Applications grow. At least successful applications. At some point your growing application will require a loadbalancer. It may be for scaling or availability purpose or something else. The day your application runs behind the loadbalancer first time will make you proud. And it will make you ask, how can I control what the loadbalancer thinks of my application availability? This is how.
Today MoSKito 2.7.3 is released, and it contains the hottest feature since long time. But decide for yourself.
The feature request goes back some years to Dec 02, 2010 to my time at Parship, as Malte once asked, if it would be possible to know where a call to a method actually came from. It was on the list since then, but time was hard to find.
So what are tracers anyway? Tracers have 3 purposes or aspects:
- Tracers allow you to find out which part of your code has been calling some methods in a class of your application you are interested in. They achieve it by guarding the class in question (works with most monitoring points) and triggering and saving a stack trace once something passes by. This is useful if you see strange behavior of some method/class in the MoSKito monitoring, but don’t know who is actually using this class.
- After the execution has passed the tracer, the tracer start to record everything that happens afterwards. This means that a TracedCall (part of MoSKito Journey) is created on the fly and recorded. Every call on the monitored class will be noted, along with parameters and return values.
- To round this up, tracer will gather some amount of traces (code passing by). Depending on how you configured MoSKito, the tracers could collect only calls with largest duration or simply oldest or newest calls. This way you can run a tracer over a long period of time, collect all slow calls and investigate what slows them down.
Today we are going to connect MoSKito-Central to MongoDB database.
In a few words, MoSKito-Central is a service (remote or embedded) that receives your MoSKito statistics and stores it in the place of your choice (Filesystem, Database, …).
Our choice for now is MongoDB and MoSKito-Central in embedded mode.
About 10 years ago log4j was the logging framework for java. Years passed and many logging frameworks emerged. For many people, including myself, logback is the new log4j (and that is not only because of Ceki).
Unfortunately it is not possible to run logback as slf4j implementation OOTB in JBoss like in Tomcat. The following 5 steps explain you how to get it running.
When it comes to choosing an IDE for Java development, people usually face a challenge of having to pick one from the three main players: IntelliJ IDEA, Eclipse or NetBeans.
The point of this topic is not to start another “the best IDE holy war”, but to share our own personal experience. Of course, the best tool is the one that gives you maximal productivity and that choice is always subjective. Period.
Originally, almost all of us here at Anotheria started the journey with Eclipse. It was free and did the job pretty well. Everyone got used to it and switching to another tool did not make sense at the time.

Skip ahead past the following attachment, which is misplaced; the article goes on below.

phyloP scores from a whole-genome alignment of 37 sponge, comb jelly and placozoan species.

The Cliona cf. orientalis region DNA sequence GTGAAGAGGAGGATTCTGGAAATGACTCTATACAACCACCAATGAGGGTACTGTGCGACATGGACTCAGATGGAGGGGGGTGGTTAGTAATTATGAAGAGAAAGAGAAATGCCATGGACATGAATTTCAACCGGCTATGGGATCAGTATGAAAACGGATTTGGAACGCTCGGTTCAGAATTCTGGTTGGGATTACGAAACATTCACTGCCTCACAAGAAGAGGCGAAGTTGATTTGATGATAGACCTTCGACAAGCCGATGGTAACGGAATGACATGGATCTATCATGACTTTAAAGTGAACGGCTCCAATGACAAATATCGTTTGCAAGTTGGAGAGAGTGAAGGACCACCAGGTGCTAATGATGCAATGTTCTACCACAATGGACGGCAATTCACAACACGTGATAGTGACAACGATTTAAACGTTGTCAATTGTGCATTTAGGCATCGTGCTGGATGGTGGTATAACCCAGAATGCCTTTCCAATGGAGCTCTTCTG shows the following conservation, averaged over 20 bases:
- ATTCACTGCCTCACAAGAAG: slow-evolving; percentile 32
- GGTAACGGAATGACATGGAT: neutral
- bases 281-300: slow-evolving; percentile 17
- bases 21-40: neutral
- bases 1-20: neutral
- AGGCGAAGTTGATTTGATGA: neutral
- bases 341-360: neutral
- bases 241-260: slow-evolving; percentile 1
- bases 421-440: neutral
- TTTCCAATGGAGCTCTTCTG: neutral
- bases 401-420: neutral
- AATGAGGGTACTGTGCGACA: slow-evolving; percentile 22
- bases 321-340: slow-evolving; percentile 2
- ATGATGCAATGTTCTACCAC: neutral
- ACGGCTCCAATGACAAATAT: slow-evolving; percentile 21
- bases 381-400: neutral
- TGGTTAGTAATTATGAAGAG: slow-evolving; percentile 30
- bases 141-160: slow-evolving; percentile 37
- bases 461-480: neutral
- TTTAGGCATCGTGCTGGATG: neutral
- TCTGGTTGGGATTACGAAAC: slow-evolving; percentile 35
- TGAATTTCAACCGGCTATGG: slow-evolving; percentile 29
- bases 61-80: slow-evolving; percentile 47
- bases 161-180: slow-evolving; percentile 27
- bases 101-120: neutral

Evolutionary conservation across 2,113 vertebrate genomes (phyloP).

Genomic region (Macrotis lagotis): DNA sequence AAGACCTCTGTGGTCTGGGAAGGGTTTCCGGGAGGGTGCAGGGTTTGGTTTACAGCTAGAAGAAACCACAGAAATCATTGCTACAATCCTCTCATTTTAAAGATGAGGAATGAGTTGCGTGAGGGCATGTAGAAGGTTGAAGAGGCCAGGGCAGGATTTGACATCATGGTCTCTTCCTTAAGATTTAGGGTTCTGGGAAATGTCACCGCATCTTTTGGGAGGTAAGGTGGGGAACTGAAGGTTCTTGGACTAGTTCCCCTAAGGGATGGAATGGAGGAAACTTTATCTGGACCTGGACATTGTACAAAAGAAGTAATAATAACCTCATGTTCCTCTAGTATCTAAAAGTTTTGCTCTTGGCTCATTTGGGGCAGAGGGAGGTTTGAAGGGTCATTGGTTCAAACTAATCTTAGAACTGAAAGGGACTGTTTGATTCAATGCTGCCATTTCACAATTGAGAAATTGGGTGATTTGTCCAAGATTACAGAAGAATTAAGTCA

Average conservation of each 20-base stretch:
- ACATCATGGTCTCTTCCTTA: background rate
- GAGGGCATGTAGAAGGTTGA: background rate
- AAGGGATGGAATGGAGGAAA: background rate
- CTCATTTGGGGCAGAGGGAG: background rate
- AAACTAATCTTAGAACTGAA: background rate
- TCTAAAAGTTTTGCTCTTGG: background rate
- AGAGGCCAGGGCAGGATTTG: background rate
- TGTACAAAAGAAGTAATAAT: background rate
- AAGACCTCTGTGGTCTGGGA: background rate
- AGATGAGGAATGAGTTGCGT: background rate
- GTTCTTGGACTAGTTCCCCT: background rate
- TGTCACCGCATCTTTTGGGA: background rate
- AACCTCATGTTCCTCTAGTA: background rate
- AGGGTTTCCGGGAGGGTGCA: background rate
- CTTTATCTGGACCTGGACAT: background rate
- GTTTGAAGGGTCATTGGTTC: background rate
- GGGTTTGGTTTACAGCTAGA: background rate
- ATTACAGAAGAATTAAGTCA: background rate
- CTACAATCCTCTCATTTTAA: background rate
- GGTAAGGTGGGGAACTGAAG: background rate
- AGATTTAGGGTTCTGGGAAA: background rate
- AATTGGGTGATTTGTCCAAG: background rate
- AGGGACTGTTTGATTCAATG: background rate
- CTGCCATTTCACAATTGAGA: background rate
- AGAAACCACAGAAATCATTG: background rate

Things changed at the end of 2009, when JetBrains open sourced IntelliJ IDEA and offered a new Community Edition version completely free of charge. Not to try it would have been a crime.
Result exceeded the expectations even of the biggest skeptics. Autocomplete was magical: sometimes it felt like like IDEA knew what statement you wanted to write next. Core editor features, debugger, external tool support – they were all amazing as well. IntelliJ IDEA was definitely the most intelligent tool we had ever used.
During that time we were transitioning our open source project to Maven. Of course, build tool support was of critical importance. We used M2Eclipse for Maven integration but were hardly satisfied with it. After trying IDEA which had great built-in Maven support, there was no going back.
Today IntelliJ IDEA is the number one tool for us. Not only for Java development. Front-end guys use it for their HTML/CSS/JS work as well. And they are happy with it!
Recently, 14-th version was released. It came out with a number of big new features (improved debugger, built-in decompiler, etc). However, one of the most anticipated additions personally for me was the improved Scala support, which was worth waiting. So now if you need an IDE with SBT integration or want to build your next web application with Play Framework – I would definitely recommend you to check out IntelliJ IDEA.
My name is Malte Pickhan and I am a Java Developer at tyntec GmbH, located in Dortmund (Germany). And this is my personal MoSKito-Story 🙂
The first MoSKito Hackathon this year took place in Kiev on June 17th. This is the report.
today I am going to speak about a concrete example of the MoSKito Control capabilities. Today we will build up a monitoring system, but not for WebApps as in previous posts, but for just plain java processes, that we are going to call daemons. Daemon, in my understanding, is just a plain old java bean/thread running in background in a separate JVM and doing some work. To make the post easier to write I created a small project on github that serves me as example:
In all previous steps, we integrated MoSKito into our application and set up data storage. In simple words, we learned how to monitor our app’s performance and store the obtained MoSKito data for later analysis. What’s next?
Here’s the good news: our burgershop is now the world’s leading burger-seller, with million revenues. It has become a big distributed app, with multiple instances and servers.
The bad news: even the smallest fail might lead to a thousand-euro loss per minute.
The question: how to keep trace of hundreds of producers on a dozen of instances? It’s the moment to call
Superman another hero!
So, today we’re setting up MoSKito-Control, a tool for monitoring multi-node web applications.